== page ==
At least 6 of the Mini Rig SC have been preordered along with several of the smaller units. When/If delivered that is a lot of coins and a very rapid difficulty increase.

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answered 15 Nov '12, 01:00 jsCoin 1.0k4 jsCoin's gravatar image

Mining isn't the only factor and I would add the price raise or fall based on the amount of trading per day similar to stock market!

Consider the following:

the-rise-and-fall-of-bitcoin-a-brief-history

The above link give a brief history of bitcoin raise or fall based on other reason!!

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answered 15 Nov '12, 09:40 splat44 4.5k17 splat44's gravatar image
edited 15 Nov '12, 10:25

Last month the Bitcoin price was around $11 and $12. So every day miners produced approximately 7000 Bitcoins and sold their Bitcoins for $11-$12 . Next month when only 3500 Bitcoins are produced there are 3500 Bitcoins missing on the market. If people still want to by the same amount of Bitcoins like they did last month the price could easy double. Therefor I think price is going up up up ...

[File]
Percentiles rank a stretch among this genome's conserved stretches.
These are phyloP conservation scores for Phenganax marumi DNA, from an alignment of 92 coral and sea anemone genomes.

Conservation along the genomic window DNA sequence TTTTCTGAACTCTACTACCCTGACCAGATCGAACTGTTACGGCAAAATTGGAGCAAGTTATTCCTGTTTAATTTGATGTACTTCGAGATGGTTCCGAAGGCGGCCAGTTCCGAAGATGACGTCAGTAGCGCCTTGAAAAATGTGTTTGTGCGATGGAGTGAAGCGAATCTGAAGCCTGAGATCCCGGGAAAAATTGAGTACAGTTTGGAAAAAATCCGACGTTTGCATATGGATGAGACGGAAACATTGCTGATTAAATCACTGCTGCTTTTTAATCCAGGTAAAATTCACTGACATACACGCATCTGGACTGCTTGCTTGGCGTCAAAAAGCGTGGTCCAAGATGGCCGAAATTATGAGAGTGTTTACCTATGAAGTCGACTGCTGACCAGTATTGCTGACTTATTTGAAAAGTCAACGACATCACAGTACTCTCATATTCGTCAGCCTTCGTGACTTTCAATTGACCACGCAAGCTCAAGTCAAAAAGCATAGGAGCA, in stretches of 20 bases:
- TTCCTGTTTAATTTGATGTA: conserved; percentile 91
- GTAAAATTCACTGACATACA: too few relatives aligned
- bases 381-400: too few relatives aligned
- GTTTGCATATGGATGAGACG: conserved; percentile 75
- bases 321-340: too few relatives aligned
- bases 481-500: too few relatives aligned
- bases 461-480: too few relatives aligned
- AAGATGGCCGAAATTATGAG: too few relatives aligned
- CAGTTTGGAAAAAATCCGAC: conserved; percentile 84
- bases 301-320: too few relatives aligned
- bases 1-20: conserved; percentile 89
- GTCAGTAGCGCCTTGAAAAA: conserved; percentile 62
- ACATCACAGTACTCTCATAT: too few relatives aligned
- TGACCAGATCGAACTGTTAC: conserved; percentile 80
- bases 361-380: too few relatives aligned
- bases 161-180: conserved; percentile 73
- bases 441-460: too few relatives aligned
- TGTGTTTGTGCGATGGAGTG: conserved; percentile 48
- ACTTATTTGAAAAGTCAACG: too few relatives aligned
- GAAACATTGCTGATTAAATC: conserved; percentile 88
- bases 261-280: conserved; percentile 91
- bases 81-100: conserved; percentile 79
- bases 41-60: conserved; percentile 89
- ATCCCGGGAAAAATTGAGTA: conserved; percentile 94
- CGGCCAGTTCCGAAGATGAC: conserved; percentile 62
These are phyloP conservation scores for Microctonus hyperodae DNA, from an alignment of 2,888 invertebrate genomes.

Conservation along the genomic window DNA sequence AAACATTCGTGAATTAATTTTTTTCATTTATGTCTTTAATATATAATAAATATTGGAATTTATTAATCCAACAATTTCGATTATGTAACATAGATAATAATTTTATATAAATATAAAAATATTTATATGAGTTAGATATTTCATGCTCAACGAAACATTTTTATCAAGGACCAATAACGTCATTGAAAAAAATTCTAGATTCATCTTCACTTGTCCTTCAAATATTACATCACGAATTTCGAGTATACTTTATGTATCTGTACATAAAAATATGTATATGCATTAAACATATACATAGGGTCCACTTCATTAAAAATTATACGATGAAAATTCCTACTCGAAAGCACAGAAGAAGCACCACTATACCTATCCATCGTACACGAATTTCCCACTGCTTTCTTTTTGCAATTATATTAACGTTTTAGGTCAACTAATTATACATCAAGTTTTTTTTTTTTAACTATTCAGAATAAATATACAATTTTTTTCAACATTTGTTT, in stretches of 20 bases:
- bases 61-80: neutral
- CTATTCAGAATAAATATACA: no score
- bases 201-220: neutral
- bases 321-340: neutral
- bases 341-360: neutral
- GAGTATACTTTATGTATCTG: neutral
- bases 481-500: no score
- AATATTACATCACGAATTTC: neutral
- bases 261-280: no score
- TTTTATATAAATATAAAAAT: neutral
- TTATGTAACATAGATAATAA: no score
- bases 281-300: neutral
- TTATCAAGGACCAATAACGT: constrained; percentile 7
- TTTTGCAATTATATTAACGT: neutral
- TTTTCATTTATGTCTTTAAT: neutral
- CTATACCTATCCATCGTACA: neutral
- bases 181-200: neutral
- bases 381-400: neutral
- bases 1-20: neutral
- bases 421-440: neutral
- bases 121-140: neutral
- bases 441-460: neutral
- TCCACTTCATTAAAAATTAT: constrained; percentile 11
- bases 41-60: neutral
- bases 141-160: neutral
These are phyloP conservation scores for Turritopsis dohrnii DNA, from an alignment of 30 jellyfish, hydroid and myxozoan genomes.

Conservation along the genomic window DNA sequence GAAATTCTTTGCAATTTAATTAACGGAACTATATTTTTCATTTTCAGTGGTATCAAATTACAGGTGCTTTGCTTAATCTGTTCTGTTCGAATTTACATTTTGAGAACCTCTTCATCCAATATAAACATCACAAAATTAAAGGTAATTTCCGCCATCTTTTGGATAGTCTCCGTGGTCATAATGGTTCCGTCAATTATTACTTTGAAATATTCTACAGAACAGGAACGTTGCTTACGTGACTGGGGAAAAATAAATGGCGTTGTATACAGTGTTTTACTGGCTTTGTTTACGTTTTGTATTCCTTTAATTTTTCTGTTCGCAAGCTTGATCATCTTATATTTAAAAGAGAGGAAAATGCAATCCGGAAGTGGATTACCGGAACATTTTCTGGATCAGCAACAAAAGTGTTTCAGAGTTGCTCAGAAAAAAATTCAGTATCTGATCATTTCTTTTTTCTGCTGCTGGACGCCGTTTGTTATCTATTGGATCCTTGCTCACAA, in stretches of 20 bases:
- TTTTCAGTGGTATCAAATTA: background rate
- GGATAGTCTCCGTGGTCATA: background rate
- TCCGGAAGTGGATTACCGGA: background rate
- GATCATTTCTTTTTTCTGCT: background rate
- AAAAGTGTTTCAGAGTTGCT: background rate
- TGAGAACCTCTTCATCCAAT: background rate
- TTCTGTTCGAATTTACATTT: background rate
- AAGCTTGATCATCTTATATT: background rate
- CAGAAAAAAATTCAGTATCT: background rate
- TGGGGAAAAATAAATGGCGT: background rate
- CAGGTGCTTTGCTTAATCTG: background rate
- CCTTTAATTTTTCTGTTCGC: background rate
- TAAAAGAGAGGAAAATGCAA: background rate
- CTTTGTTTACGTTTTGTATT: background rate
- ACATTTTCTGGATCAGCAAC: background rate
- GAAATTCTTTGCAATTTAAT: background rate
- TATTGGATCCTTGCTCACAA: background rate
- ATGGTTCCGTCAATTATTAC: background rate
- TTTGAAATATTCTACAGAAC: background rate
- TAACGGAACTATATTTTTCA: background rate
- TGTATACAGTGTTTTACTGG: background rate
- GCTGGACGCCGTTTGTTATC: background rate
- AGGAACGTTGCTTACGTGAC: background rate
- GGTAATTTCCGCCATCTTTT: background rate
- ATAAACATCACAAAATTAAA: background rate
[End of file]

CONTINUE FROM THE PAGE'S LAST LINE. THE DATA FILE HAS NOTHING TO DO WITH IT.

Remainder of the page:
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answered 15 Nov '12, 20:54 brunozisterer 2096 brunozisterer's gravatar image
edited 15 Nov '12, 20:56

The price will be going down for bitcoins rapidly in 2013. The market may even crash. There are new bitcoin mining rigs coming out called Jalapeno Miners, which will only cost between $150-300 a piece. These miners are specifically for bitcoin mining and are able to mine at about 3.5 GH/sec. Since the price of these will be so low, the market will begin to have an overwhelmingly large amount of bitcoins being mined, and the difficulty will shoot very far up. That, along with the rapid mining of bitcoins, will make the price go down.

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answered 16 Nov '12, 08:36 ibrennan 963 ibrennan's gravatar image

certainly clear up. because Bitcoin is not related to the situation in other currencies such as the rule set. Bitcoin growing up because users who use the computer network system in use by the user.

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answered 17 Nov '12, 20:19 mojo31 612 mojo31's gravatar image
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answered 21 Nov '12, 22:30 andrewxxx 1115 andrewxxx's gravatar image

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Asked: 15 Nov '12, 00:31